views that teachers and support staff work best when they work collaboratively.
PRP often leads to
discriminatory outcomes. The European Commission’s 2014 paper, Tackling the gender pay gap in the European Union recognises
that PRP contributes to unequal pay between men and women – a link also
identified by the Equality and Human Rights Commission (EHRC). Whilst
male and female teachers are both likely to be disadvantaged by PRP, the
evidence suggests that female teachers are even more likely to be disadvantaged
than their male counterparts. It is the NEU view that PRP is an
unnecessary and bureaucratic burden. It ties up school leaders and
governors in lengthy discussions and time-consuming appeals - diverting time away
from the key challenges of securing improvements in teaching and learning.
In a survey of over 25,000
teachers undertaken by the NEU during January/February of this year, we found
that over two-thirds of teachers (70%) have considered quitting the profession
over low pay and lack of pay progression.
year, for the first time, the school leader associations ASCL and NAHT have
both joined NEU in stating their opposition to the performance-based pay
progression system and are calling for its removal. NAHT argues, as it
has in previous years, that removal of certainty in pay progression is having a
“profoundly negative impact” and that the PRP system is having “significant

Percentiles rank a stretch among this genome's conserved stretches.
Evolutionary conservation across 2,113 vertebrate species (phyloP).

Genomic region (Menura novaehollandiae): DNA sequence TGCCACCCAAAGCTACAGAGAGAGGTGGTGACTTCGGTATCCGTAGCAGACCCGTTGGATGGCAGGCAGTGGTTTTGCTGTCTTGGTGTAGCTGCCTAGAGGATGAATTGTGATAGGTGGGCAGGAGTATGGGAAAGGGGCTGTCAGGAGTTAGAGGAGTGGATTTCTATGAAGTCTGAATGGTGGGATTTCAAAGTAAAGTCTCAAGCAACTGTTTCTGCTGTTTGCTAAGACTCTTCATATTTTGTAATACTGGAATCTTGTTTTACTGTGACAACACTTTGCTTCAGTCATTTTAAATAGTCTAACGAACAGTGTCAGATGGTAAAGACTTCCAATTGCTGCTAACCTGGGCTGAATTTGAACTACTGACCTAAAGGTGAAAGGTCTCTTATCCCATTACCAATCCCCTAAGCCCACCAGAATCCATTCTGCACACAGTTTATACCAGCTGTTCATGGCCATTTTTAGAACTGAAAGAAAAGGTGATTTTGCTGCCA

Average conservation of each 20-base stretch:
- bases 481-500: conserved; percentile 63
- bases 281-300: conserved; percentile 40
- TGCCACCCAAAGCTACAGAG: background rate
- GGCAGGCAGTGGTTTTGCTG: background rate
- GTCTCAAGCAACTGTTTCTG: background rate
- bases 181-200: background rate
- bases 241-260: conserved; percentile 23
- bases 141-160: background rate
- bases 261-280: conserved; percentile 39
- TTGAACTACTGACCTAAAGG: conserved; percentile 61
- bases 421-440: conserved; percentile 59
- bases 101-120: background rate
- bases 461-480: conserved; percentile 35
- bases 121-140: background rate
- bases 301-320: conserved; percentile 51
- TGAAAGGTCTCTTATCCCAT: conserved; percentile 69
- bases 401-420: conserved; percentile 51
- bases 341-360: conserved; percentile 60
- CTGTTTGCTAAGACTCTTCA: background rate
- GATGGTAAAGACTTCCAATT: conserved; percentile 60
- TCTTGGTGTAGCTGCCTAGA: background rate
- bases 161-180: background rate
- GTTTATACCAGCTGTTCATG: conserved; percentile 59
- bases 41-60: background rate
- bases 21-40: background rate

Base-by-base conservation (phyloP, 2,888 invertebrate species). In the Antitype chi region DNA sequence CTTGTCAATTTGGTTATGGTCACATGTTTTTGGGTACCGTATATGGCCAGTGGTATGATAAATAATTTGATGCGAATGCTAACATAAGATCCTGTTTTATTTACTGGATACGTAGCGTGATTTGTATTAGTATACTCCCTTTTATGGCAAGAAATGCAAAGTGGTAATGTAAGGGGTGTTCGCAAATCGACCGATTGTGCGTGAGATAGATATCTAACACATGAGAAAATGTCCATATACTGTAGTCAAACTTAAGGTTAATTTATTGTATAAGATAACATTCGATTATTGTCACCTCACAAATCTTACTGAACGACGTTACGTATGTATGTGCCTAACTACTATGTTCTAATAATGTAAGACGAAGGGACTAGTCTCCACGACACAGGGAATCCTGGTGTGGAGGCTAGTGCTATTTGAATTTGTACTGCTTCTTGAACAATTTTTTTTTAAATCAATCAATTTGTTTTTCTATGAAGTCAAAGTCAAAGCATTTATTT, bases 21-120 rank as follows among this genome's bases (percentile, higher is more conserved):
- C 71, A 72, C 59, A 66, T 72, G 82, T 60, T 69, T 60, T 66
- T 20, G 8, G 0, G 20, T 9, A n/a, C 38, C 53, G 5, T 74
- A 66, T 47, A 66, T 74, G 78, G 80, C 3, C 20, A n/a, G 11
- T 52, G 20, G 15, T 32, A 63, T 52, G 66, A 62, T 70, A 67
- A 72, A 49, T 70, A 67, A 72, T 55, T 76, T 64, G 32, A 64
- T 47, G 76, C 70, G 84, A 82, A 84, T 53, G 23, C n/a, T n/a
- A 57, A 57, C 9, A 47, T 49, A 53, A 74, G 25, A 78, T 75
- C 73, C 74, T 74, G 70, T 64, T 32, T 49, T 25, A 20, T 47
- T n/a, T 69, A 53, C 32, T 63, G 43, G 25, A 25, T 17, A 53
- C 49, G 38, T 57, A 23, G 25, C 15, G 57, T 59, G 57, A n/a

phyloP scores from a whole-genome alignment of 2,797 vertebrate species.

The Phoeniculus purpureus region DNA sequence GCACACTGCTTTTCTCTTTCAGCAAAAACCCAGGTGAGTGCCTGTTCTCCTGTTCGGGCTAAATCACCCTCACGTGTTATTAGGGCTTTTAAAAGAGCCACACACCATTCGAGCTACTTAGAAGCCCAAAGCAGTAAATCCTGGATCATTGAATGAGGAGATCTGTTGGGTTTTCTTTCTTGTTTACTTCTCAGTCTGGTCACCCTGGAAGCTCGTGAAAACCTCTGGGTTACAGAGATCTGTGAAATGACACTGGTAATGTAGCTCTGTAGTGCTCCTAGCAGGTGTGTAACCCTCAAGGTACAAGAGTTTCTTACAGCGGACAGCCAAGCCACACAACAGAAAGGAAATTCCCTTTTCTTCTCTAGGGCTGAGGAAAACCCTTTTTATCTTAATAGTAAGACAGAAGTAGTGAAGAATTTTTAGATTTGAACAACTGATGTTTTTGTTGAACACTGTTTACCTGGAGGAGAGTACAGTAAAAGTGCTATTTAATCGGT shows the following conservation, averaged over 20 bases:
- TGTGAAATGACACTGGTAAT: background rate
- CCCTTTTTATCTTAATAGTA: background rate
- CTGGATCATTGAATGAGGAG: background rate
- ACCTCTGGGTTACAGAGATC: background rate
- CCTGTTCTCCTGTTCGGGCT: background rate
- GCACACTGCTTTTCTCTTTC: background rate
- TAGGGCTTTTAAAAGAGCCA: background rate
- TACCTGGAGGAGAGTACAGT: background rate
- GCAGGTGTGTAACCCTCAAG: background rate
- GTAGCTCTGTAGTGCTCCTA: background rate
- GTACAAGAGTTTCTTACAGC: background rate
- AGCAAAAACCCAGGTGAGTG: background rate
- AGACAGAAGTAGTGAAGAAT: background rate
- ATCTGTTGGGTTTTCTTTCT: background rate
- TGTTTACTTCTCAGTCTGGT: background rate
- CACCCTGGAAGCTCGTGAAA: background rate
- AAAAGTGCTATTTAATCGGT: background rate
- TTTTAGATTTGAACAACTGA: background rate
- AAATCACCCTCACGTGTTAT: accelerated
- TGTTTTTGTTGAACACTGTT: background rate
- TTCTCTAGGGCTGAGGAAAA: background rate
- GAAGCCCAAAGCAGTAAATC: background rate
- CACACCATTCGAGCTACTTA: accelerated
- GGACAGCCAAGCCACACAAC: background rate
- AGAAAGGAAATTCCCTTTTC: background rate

negative consequences” for the profession. ASCL reviews the case against
PRP and says that it has now concluded that “the performance related element of
the pay system needs to be removed … at the earliest opportunity”.
There is growing evidence of a
general move away from PRP by academy employers, who are not statutorily obliged
to follow the requirements of the STPCD, including major multi academy trusts
(MATs). This confirms the growing attitude among school leaders reflected
in the views of ASCL and NAHT. MATs which have already confirmed that
they are moving away from PRP include EACT, the Northern Education Trust, the
Focus Academy Trust and the Education Alliance.
seen others do it, a significant number of other MATs are now moving away from
PRP within the North East and Cumbria. If you work in an academy school, speak
to your NEU rep, and hold a meeting of NEU members in your schools, and if you
wish to see the back of PRP, get in touch with your local branch.
school does not have an NEU rep, don’t fear. Hold a meeting to discuss
PRP anyway, and why not elect a NEU rep at the same time.
Members join NEU because they feel part of a
collective which works to protect and improve their pay and conditions in their
working lives. This is unlikely to happen without an organised approach for
which we need workplace reps.
Anyone can become a NEU rep. As an education
professional, you’re already doing a job that involves strong organisational
skills, and these skills will undoubtedly help. However, but the most
important thing is that you’re familiar with the landscape of your
workplace. An active local NEU rep can make a real difference in schools
and colleges by helping to:
protect people’s rights at work
encourage fairness in the workplace
promote a healthy and safe work environment
help people gain access to training and career development
recruit and inform new members
improve pay and conditions
will give you all the training and support you need. Contact us if you
need more information or assistance.
a growing number of stakeholders strongly believe that performance-related pay
in education has failed. Help us to work with you and other NEU members
in your school to eradicate it.